26 March 2018
Orbital decompression is an important surgical procedure for treatment of Graves’ ophthalmopathy (GO), especially in women. It is reasonable for balanced orbital decompression of the lateral and medial wall. Various surgical approaches, including endoscopic transnasal surgery for medial wall and eye-side skin incision surgery for lateral wall, are being used nowadays, but many of them lack the validity, safety, or cosmetic effect.
Endoscopic orbital decompression of lateral wall through hairline approach and decompression of medial wall via endoscopic transnasal surgery was done to achieve a balanced orbital decompression, aiming to improve the appearance of proptosis and create conditions for possible strabismus and eyelid surgery afterward. From January 29, 2016 to February 14, 2017, this surgery was performed on 41 orbits in 38 patients with GO, all of which were at inactive stage of disease. Just before surgery and at least 3 months after surgery, Hertel’s ophthalmostatometer and computed tomography (CT) were used to check proptosis and questionnaires of GO quality of life (QOL) were completed.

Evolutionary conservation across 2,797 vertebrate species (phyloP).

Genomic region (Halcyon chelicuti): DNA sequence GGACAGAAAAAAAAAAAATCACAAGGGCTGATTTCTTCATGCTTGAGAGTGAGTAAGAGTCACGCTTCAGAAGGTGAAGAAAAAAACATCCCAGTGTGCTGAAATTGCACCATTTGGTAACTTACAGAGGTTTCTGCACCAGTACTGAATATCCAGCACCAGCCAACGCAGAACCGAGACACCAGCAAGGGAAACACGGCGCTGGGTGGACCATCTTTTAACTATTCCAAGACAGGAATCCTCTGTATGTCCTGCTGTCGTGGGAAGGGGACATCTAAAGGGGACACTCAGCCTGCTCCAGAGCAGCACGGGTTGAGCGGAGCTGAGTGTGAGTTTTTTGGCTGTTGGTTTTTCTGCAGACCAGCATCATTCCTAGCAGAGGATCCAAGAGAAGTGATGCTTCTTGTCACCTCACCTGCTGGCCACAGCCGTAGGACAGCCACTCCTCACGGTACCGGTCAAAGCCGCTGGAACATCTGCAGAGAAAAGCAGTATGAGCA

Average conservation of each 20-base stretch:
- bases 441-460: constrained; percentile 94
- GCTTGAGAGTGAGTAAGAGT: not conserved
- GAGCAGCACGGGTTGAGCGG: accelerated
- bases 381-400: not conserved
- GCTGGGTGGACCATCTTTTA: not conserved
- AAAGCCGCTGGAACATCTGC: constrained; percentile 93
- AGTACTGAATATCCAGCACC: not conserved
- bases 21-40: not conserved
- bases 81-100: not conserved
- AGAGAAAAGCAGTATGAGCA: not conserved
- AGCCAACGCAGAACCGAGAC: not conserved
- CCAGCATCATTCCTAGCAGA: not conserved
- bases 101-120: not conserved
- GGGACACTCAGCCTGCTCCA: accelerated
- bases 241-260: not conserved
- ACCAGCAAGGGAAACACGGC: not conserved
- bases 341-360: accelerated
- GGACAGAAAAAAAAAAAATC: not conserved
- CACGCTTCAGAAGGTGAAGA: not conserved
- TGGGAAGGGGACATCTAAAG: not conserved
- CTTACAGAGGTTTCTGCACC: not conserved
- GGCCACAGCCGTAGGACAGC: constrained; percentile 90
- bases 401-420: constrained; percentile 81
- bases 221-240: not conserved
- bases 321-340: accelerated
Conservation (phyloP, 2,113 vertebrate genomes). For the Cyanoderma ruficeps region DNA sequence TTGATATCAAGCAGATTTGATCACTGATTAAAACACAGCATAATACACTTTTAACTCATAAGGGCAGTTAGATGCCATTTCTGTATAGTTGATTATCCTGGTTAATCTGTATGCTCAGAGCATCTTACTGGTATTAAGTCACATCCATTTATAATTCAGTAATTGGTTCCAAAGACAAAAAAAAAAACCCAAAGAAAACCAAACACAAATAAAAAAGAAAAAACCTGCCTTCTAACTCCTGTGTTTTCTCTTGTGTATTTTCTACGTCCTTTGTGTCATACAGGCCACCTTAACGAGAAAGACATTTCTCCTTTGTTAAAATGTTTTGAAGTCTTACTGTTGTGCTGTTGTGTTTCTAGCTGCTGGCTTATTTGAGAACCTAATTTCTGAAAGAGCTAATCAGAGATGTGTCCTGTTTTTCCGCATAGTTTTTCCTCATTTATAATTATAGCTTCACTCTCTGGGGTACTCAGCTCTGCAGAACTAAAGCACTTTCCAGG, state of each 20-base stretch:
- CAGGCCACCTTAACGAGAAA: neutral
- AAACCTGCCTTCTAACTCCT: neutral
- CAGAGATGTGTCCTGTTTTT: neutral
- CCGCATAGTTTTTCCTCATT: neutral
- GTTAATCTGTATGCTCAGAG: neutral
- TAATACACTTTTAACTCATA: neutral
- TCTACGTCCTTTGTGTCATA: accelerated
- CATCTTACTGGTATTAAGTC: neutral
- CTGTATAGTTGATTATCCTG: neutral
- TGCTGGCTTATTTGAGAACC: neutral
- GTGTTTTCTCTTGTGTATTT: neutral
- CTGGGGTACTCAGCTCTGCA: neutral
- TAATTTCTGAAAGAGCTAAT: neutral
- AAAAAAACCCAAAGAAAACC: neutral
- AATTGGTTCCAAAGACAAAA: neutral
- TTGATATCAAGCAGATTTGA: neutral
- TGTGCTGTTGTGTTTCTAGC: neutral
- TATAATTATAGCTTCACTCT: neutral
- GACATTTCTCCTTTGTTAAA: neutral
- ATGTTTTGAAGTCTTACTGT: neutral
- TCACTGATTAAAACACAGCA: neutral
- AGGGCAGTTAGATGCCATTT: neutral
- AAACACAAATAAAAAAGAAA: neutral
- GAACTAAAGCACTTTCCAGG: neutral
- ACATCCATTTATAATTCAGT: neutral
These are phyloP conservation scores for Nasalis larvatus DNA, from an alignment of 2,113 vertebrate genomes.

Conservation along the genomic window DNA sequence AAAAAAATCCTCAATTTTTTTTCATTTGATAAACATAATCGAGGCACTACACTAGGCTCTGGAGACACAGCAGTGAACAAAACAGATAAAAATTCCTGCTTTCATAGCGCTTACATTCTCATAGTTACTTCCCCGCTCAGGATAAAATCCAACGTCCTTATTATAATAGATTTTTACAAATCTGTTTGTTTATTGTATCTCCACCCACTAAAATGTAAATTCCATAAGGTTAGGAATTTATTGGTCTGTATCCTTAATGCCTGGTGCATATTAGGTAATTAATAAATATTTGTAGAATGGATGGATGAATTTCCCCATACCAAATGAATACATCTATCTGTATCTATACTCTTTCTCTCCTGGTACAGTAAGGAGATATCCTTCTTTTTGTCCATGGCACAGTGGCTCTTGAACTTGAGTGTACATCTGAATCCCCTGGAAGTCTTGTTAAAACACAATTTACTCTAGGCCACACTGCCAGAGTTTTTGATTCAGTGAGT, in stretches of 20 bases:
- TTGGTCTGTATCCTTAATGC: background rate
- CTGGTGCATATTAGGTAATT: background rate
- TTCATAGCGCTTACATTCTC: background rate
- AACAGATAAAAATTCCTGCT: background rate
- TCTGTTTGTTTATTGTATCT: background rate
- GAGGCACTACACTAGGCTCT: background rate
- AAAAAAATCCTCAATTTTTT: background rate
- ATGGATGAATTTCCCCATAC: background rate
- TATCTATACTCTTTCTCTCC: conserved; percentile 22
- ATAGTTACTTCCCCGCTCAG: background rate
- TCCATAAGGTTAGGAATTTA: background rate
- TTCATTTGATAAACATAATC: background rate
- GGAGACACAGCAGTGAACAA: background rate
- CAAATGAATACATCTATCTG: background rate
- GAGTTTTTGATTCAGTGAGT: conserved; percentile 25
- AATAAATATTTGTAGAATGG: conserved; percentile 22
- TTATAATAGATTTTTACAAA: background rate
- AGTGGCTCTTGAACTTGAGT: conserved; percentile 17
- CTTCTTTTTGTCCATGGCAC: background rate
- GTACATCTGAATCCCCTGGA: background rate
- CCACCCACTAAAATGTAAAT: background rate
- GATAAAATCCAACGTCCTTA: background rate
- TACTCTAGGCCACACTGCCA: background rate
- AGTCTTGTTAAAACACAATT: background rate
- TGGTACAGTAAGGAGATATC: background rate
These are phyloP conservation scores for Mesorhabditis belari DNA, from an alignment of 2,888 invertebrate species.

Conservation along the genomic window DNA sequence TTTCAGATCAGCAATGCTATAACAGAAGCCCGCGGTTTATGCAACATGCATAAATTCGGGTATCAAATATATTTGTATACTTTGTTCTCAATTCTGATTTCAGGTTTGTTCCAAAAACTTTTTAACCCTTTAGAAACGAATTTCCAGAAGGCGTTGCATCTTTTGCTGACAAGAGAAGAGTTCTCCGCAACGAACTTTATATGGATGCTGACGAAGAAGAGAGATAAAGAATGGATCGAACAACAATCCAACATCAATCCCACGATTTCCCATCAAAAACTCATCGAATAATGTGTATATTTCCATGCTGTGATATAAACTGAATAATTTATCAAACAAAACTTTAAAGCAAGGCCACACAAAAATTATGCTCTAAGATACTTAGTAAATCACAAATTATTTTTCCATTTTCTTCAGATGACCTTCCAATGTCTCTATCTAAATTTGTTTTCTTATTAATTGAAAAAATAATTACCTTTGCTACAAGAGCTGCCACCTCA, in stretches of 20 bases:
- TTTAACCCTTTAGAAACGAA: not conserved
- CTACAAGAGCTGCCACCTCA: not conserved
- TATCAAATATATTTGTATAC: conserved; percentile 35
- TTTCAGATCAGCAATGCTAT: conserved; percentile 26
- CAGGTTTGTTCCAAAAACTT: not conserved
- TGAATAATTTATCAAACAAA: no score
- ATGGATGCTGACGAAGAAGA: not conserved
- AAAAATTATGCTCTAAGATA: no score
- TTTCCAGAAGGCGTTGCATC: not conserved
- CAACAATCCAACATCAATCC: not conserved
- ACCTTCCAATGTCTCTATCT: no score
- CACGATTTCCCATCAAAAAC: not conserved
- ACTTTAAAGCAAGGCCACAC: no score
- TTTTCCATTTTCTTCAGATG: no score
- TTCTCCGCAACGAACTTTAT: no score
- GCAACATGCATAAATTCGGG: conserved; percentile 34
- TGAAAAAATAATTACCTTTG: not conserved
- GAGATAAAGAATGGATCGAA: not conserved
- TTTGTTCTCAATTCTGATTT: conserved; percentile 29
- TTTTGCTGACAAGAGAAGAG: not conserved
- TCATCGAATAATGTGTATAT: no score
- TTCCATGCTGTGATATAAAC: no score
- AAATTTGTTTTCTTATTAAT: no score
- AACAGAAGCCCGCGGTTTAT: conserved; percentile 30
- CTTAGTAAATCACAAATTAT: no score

The postoperative retroversion of eyeball was 4.18±1.11 mm (Hertel’s ophthalmostatometer) and 4.17±1.14 mm (CT method). The patients’ QOL was significantly improved, especially the change in appearance without facial scar. The only postoperative complication was local soft tissue depression at temporal region. Obvious depression occurred in four cases (9.76%), which can be repaired by autologous fat filling.
This surgery is effective, safe, and cosmetic. Effective balanced orbital decompression can be achieved by using this original and innovative surgery method. The whole manipulation is safe and controllable under endoscope. The postoperative scar of endoscopic surgery through hairline approach is covered by hair and the anatomic structure of anterior orbit is not impacted.